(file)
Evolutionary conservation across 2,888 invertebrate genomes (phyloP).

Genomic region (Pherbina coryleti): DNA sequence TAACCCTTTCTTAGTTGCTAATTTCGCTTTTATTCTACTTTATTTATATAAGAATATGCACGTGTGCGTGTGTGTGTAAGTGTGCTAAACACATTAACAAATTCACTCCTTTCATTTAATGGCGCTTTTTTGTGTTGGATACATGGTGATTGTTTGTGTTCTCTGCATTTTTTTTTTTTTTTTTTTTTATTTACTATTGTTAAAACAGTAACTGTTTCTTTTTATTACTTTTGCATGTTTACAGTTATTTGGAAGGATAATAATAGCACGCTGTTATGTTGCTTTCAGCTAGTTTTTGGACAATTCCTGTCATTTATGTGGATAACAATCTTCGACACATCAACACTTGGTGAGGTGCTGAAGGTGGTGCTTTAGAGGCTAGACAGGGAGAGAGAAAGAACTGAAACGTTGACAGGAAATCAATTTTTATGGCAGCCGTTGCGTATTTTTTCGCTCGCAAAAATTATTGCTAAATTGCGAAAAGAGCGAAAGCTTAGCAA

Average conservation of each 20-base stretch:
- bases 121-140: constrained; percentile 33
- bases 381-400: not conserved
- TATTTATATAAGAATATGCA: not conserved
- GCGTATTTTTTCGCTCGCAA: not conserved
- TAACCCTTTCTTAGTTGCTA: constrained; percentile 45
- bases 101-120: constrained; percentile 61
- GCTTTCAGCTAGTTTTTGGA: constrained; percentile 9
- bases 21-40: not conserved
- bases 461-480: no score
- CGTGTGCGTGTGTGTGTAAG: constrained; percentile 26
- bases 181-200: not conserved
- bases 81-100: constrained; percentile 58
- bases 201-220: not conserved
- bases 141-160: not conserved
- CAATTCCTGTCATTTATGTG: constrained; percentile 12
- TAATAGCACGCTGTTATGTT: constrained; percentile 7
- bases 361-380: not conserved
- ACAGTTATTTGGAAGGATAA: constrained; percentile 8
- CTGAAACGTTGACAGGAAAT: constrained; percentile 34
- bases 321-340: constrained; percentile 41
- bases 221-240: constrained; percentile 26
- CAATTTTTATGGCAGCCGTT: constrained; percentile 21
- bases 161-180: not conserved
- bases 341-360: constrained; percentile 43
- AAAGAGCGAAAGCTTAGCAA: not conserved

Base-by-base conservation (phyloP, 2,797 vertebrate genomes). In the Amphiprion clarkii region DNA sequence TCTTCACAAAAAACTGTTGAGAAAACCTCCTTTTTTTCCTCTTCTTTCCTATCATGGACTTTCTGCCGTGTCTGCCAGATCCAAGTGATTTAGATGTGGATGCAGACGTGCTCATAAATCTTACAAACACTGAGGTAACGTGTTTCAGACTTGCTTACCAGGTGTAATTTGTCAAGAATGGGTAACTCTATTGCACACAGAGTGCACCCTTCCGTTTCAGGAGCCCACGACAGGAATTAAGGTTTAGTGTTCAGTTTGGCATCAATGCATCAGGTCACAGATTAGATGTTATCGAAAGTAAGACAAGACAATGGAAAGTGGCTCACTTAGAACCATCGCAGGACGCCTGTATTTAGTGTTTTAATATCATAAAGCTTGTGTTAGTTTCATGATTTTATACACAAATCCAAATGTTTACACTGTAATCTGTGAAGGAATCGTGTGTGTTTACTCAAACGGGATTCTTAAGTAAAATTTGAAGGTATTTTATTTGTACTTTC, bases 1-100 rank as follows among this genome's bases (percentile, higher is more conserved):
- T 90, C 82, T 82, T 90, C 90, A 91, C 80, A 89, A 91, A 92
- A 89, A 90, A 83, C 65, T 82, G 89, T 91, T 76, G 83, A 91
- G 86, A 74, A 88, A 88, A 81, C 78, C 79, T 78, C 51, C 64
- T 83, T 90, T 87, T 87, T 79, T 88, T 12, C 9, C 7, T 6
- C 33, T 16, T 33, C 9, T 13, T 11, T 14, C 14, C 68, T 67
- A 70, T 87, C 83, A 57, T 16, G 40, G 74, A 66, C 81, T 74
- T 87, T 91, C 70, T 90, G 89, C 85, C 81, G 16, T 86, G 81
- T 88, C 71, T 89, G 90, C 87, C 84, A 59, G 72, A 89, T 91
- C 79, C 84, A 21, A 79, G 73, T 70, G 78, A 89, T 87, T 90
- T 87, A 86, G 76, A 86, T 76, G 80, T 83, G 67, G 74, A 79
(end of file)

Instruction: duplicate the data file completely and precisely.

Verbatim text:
Evolutionary conservation across 2,888 invertebrate genomes (phyloP).

Genomic region (Pherbina coryleti): DNA sequence TAACCCTTTCTTAGTTGCTAATTTCGCTTTTATTCTACTTTATTTATATAAGAATATGCACGTGTGCGTGTGTGTGTAAGTGTGCTAAACACATTAACAAATTCACTCCTTTCATTTAATGGCGCTTTTTTGTGTTGGATACATGGTGATTGTTTGTGTTCTCTGCATTTTTTTTTTTTTTTTTTTTTATTTACTATTGTTAAAACAGTAACTGTTTCTTTTTATTACTTTTGCATGTTTACAGTTATTTGGAAGGATAATAATAGCACGCTGTTATGTTGCTTTCAGCTAGTTTTTGGACAATTCCTGTCATTTATGTGGATAACAATCTTCGACACATCAACACTTGGTGAGGTGCTGAAGGTGGTGCTTTAGAGGCTAGACAGGGAGAGAGAAAGAACTGAAACGTTGACAGGAAATCAATTTTTATGGCAGCCGTTGCGTATTTTTTCGCTCGCAAAAATTATTGCTAAATTGCGAAAAGAGCGAAAGCTTAGCAA

Average conservation of each 20-base stretch:
- bases 121-140: constrained; percentile 33
- bases 381-400: not conserved
- TATTTATATAAGAATATGCA: not conserved
- GCGTATTTTTTCGCTCGCAA: not conserved
- TAACCCTTTCTTAGTTGCTA: constrained; percentile 45
- bases 101-120: constrained; percentile 61
- GCTTTCAGCTAGTTTTTGGA: constrained; percentile 9
- bases 21-40: not conserved
- bases 461-480: no score
- CGTGTGCGTGTGTGTGTAAG: constrained; percentile 26
- bases 181-200: not conserved
- bases 81-100: constrained; percentile 58
- bases 201-220: not conserved
- bases 141-160: not conserved
- CAATTCCTGTCATTTATGTG: constrained; percentile 12
- TAATAGCACGCTGTTATGTT: constrained; percentile 7
- bases 361-380: not conserved
- ACAGTTATTTGGAAGGATAA: constrained; percentile 8
- CTGAAACGTTGACAGGAAAT: constrained; percentile 34
- bases 321-340: constrained; percentile 41
- bases 221-240: constrained; percentile 26
- CAATTTTTATGGCAGCCGTT: constrained; percentile 21
- bases 161-180: not conserved
- bases 341-360: constrained; percentile 43
- AAAGAGCGAAAGCTTAGCAA: not conserved

Base-by-base conservation (phyloP, 2,797 vertebrate genomes). In the Amphiprion clarkii region DNA sequence TCTTCACAAAAAACTGTTGAGAAAACCTCCTTTTTTTCCTCTTCTTTCCTATCATGGACTTTCTGCCGTGTCTGCCAGATCCAAGTGATTTAGATGTGGATGCAGACGTGCTCATAAATCTTACAAACACTGAGGTAACGTGTTTCAGACTTGCTTACCAGGTGTAATTTGTCAAGAATGGGTAACTCTATTGCACACAGAGTGCACCCTTCCGTTTCAGGAGCCCACGACAGGAATTAAGGTTTAGTGTTCAGTTTGGCATCAATGCATCAGGTCACAGATTAGATGTTATCGAAAGTAAGACAAGACAATGGAAAGTGGCTCACTTAGAACCATCGCAGGACGCCTGTATTTAGTGTTTTAATATCATAAAGCTTGTGTTAGTTTCATGATTTTATACACAAATCCAAATGTTTACACTGTAATCTGTGAAGGAATCGTGTGTGTTTACTCAAACGGGATTCTTAAGTAAAATTTGAAGGTATTTTATTTGTACTTTC, bases 1-100 rank as follows among this genome's bases (percentile, higher is more conserved):
- T 90, C 82, T 82, T 90, C 90, A 91, C 80, A 89, A 91, A 92
- A 89, A 90, A 83, C 65, T 82, G 89, T 91, T 76, G 83, A 91
- G 86, A 74, A 88, A 88, A 81, C 78, C 79, T 78, C 51, C 64
- T 83, T 90, T 87, T 87, T 79, T 88, T 12, C 9, C 7, T 6
- C 33, T 16, T 33, C 9, T 13, T 11, T 14, C 14, C 68, T 67
- A 70, T 87, C 83, A 57, T 16, G 40, G 74, A 66, C 81, T 74
- T 87, T 91, C 70, T 90, G 89, C 85, C 81, G 16, T 86, G 81
- T 88, C 71, T 89, G 90, C 87, C 84, A 59, G 72, A 89, T 91
- C 79, C 84, A 21, A 79, G 73, T 70, G 78, A 89, T 87, T 90
- T 87, A 86, G 76, A 86, T 76, G 80, T 83, G 67, G 74, A 79